Hello everybody! Before I start this blog post, today is Nov. 8! Election Day in the United States. I’ve already cast my ballot, so should you. Remember your vote always counts and could make a difference in this election. 🇺🇸
This blog post is going to be on an important part of the recovery process, honesty.
Addictions feed off of dishonesty, deceit and shame. Especially with the topic of pornography. Pornography is taboo, not often discussed, and when someone realizes it is addictive, they are often shamed by others. My partner is struggling with pornography and when I have gone to others to cope, I have been severely shamed for my views on it. He’s a man, he has the right to use porn. You’re just being an insecure, jealous woman, let him use porn. It’s better he look at porn than cheat on you! There’s no such thing as porn addiction, men just love women’s bodies! You better get used to it now, you’ll never be able to be with someone who doesn’t use porn. As you can see, the significant others get shamed for wanting to help their addicted partners. This article, like the previous one, tackles this issue from a male addict and female partner perspective. I know there are many female addicts and male partners out there.
With the backlash against the significant others, one can only imagine the backlash against the addicts themselves. When an addict (primarily a man) comes forward, people laugh at him and shame him! Ironically, at least in the US, there’s this drive for political correctness, but also a drive for sex to be forced upon us! We grow up with sex and are exposed to it at as ages as young as 8! It is very difficult for those with an addiction to porn to get proper support, so often it comes from the significant other or others struggling with this addiction.
Due to all of the shame surrounding this topic, honesty is sometimes difficult for the addict and the partner of the addict. In the early stages, the addict may not feel that they have a problem. The partner does feel it is a problem. Because the addict does not feel that it is a problem and they know it bothers their partner, they will probably lie a lot in the beginning. They want to spare their partner’s feelings and does not want to deal with the tears, yelling or fighting that may result if their partner finds out they were looking at porn again. In the early stages, on the partner’s part, the partner typically holds their feelings of disappointment, pain, sadness and anger inside of them. This causes tension on both sides.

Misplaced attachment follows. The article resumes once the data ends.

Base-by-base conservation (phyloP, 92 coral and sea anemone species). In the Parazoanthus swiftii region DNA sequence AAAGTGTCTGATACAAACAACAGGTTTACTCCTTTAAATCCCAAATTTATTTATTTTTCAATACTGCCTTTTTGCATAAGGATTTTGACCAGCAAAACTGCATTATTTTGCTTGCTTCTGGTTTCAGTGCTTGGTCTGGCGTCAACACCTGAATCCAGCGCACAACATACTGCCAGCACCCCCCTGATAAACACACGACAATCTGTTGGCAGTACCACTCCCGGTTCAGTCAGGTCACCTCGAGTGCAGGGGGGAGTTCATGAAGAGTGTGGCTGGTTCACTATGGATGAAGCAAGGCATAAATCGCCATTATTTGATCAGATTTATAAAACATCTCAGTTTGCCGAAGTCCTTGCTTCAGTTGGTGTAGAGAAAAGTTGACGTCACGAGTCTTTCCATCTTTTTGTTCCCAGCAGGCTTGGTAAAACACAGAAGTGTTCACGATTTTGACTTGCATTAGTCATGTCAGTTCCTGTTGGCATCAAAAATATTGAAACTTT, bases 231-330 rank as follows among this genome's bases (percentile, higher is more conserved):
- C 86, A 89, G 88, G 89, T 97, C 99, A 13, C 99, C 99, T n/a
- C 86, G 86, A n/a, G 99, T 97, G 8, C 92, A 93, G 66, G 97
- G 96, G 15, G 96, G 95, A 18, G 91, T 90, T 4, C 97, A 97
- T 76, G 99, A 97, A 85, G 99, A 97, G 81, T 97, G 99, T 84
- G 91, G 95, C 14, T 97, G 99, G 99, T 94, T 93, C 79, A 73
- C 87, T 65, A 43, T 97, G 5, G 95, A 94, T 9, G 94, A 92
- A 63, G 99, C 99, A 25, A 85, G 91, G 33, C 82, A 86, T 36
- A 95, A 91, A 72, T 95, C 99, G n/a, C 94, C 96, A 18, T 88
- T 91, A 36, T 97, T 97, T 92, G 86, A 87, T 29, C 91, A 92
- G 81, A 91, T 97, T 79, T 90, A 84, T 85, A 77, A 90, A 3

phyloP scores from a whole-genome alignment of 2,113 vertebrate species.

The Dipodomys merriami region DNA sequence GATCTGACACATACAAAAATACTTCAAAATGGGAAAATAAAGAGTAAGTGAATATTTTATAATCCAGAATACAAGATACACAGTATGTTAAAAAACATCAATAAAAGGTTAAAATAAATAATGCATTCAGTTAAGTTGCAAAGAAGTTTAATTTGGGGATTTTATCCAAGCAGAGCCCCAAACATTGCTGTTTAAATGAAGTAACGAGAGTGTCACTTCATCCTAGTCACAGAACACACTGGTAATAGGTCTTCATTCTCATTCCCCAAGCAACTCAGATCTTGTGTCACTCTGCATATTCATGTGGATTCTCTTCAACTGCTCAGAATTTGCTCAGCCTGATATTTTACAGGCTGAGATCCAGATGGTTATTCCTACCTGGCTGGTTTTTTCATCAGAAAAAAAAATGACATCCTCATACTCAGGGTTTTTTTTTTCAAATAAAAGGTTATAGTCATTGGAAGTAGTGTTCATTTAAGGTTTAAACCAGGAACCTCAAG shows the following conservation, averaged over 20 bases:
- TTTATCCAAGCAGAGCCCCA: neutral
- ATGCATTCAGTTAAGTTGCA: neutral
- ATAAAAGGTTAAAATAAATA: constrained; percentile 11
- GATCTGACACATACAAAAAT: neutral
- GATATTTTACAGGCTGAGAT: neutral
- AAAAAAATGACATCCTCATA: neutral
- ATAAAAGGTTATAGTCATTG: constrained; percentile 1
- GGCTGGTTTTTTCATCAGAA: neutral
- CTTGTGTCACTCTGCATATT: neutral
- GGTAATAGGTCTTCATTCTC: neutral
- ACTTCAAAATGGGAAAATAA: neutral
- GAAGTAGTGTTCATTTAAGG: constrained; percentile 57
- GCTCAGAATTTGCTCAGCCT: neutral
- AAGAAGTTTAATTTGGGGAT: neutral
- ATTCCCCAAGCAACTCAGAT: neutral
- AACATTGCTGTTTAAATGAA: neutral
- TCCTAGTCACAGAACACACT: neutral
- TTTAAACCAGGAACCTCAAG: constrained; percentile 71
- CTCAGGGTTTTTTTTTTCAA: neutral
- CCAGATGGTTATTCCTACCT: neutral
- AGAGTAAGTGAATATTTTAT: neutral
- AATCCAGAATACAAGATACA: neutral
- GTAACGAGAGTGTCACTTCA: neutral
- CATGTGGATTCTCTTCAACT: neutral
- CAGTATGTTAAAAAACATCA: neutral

Hopefully, sooner than later, the addict finds out that his behavior is problematic and attempts to make subtle changes. They acknowledge and understand that the pain they are causing their partner is real. They realize that the pain they are giving their partner is their fault, that their partner’s feelings are valid and that they have to change. However, change is not easy in the beginning, especially with an often 10+ year habit. The addict tries to make basic changes: This website tempts me, these types of advertisements tempt me, talking about this makes me feel tempted, browsing at these times tempt me, etc. But in the beginning, due to this being a long habit, there will be relapses. Relapses are an important and necessary part of recovery for most addicts. Some addicts can quit cold turkey. A majority of addicts have addictive personalities and can quit some addictions easier than others. But even taking these precautions isn’t always enough. An addict can be browsing a website with no pornographic material and see trending today advertisements that are pornographic and it can cause a relapse.